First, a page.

Have you seen the caliber of the projects kids bring to school lately?  It’s usually obvious which kid has an Engineer Mom or an Artist Dad, and because of that, the standard is now set too high. God forbid that a ten year old brings in a poster board on our Founding Fathers that doesn’t look like it was designed by a Madison Avenue marketing firm. And, I’m fairly sure that kindergarteners will soon be required to be proficient in Photoshop and PowerPoint. Crayons are for babies, you know.

So, I’m taking adulthood back. I will no longer agonize over vocabulary words. (Hey, I’m allowed to use spell check, encouraged even.) I have decided that I will worry about fractions only when my recipe calls for half a cup of this or a quarter teaspoon of that. I am officially declaring glue sticks off limits for any one over the age of twenty-one. I’m going to use my downtime to relax like a grown up and encourage my kids to be kids, shaky handwriting, misspelled words and all. Now, who’s with me?


  1. This is SO good Lynda!I happen to agree completely and have had many of the same thoughts. I "let go" of Anna's projects and homework when she entered middle school. The first time she was on her on, I saw a sense of pride and achievement...and although it came with some tears of frustration and might have not been presented as well as some others, she managed an A and OWNED IT!

  2. Good luck with your movement. Last year was the best ever in elementary school - my daughter's teacher said if it looked like a parent had helped their child with any homework or project they would get a F. Yahoo! Sweet, sweet freedom for me.

  3. Love it! I have said this for years. Now our sixteen year old won't even ask, since she would prefer to learn it on her own, and not from Dad who gives lectures on history from the beginning of time, when she's studying Industrialized America. Her artwork has improved so much by learning from her own mistakes. I dare any art teacher (or me as the artistic parent) to take that charcoal from her hand and "fix it". Oh the wrath that ensues. Wanting it/doing it for themselves will make them into strong self-sufficient adults. Kudos!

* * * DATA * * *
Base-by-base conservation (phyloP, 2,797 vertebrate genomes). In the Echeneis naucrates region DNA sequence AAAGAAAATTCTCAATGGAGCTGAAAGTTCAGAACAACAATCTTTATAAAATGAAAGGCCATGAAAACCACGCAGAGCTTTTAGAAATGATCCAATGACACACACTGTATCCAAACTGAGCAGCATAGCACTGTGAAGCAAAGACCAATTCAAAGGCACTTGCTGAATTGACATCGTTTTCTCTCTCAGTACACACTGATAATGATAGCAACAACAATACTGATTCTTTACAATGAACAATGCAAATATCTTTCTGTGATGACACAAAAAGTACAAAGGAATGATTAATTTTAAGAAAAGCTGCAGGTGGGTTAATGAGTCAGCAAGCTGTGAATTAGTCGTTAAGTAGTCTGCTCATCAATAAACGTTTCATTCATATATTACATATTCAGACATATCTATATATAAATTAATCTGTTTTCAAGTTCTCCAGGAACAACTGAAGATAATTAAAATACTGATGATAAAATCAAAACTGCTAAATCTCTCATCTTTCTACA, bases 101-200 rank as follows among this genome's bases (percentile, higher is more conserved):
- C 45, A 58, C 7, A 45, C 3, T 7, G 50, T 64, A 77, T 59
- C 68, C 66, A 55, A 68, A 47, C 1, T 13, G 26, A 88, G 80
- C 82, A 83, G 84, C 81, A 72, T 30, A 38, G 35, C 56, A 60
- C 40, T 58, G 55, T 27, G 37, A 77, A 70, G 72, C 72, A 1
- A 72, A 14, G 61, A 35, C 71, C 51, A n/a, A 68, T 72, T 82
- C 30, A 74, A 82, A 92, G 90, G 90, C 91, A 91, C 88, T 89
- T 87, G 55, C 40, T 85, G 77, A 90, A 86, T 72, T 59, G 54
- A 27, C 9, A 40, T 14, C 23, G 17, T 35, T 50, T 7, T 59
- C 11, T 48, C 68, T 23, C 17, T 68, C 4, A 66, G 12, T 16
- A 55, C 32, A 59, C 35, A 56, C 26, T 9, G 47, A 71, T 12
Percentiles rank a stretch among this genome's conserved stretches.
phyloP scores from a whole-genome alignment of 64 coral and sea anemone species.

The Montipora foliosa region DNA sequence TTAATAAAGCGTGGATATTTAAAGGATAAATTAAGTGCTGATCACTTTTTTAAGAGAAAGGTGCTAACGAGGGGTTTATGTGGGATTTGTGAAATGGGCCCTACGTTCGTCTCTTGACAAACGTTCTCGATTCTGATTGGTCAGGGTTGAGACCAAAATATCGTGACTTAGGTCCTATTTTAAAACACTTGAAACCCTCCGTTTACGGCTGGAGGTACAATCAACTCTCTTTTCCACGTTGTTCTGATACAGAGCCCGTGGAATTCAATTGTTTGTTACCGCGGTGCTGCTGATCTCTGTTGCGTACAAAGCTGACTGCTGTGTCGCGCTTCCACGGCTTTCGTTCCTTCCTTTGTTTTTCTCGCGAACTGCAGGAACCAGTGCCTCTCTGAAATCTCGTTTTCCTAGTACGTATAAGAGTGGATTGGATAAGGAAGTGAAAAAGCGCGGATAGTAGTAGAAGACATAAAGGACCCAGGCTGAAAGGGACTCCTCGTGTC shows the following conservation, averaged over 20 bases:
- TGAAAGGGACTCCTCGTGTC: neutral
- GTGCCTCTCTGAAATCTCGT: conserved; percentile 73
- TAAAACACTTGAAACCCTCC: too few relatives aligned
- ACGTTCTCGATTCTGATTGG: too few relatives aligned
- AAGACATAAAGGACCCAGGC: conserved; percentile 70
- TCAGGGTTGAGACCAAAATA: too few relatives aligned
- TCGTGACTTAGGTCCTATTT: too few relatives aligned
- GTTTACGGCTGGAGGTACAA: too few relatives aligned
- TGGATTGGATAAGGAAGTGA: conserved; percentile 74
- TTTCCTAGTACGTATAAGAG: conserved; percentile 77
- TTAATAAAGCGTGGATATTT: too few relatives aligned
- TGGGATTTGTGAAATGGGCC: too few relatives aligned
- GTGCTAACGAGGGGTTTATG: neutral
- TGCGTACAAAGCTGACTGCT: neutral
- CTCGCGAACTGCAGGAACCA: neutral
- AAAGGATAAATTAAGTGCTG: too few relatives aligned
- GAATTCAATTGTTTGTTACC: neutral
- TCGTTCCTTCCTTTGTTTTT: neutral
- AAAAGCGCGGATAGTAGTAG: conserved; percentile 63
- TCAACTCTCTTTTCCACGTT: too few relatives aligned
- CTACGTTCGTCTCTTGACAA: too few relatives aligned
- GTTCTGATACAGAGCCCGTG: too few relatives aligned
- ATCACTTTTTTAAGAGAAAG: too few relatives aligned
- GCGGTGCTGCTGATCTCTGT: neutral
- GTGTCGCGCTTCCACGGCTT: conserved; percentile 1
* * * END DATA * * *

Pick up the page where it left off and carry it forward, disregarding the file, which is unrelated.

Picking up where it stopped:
4. I "divorced" myself from a middle school science project this weekend after reading this... It was truly liberating! You are so right, my parents never "helped" me with any of my projects (and I believe it nurtured my creativity) and I passed 7th grade science already, I don't need to do it again! My son's project looks wonderful and he did it on his own. (Except for the part where I spray painted some of the parts because I didn't want my front porch multicolored...)

  5. This is AWESOME! I knew I wasn't alone out there! :-)

  6. Im on my 3rd attempt at 5th grade. The first time was hard enough. Had I known I would have to repeat it 4 times, I would not have tried so hard the first time. I think this totally explains those dreams where I find myself back in high school at 35 and it being totally horrific and worse than my first attempt at it.... I back you 100%!

  7. You are so right, and that crap is starting SO young! When my oldest was *2*, I signed her up for a toddler's art class. At the end of each class, the kids were supposed to hold up their project and tell the group about it. At least half of the projects had been done by the parents--in a class where there weren't even any grades at stake! Personally, I like the crazy, psychedelic-looking upside-down boat that my kid made, because it looks like a little kid made it. I don't want a little construction paper boat made by me.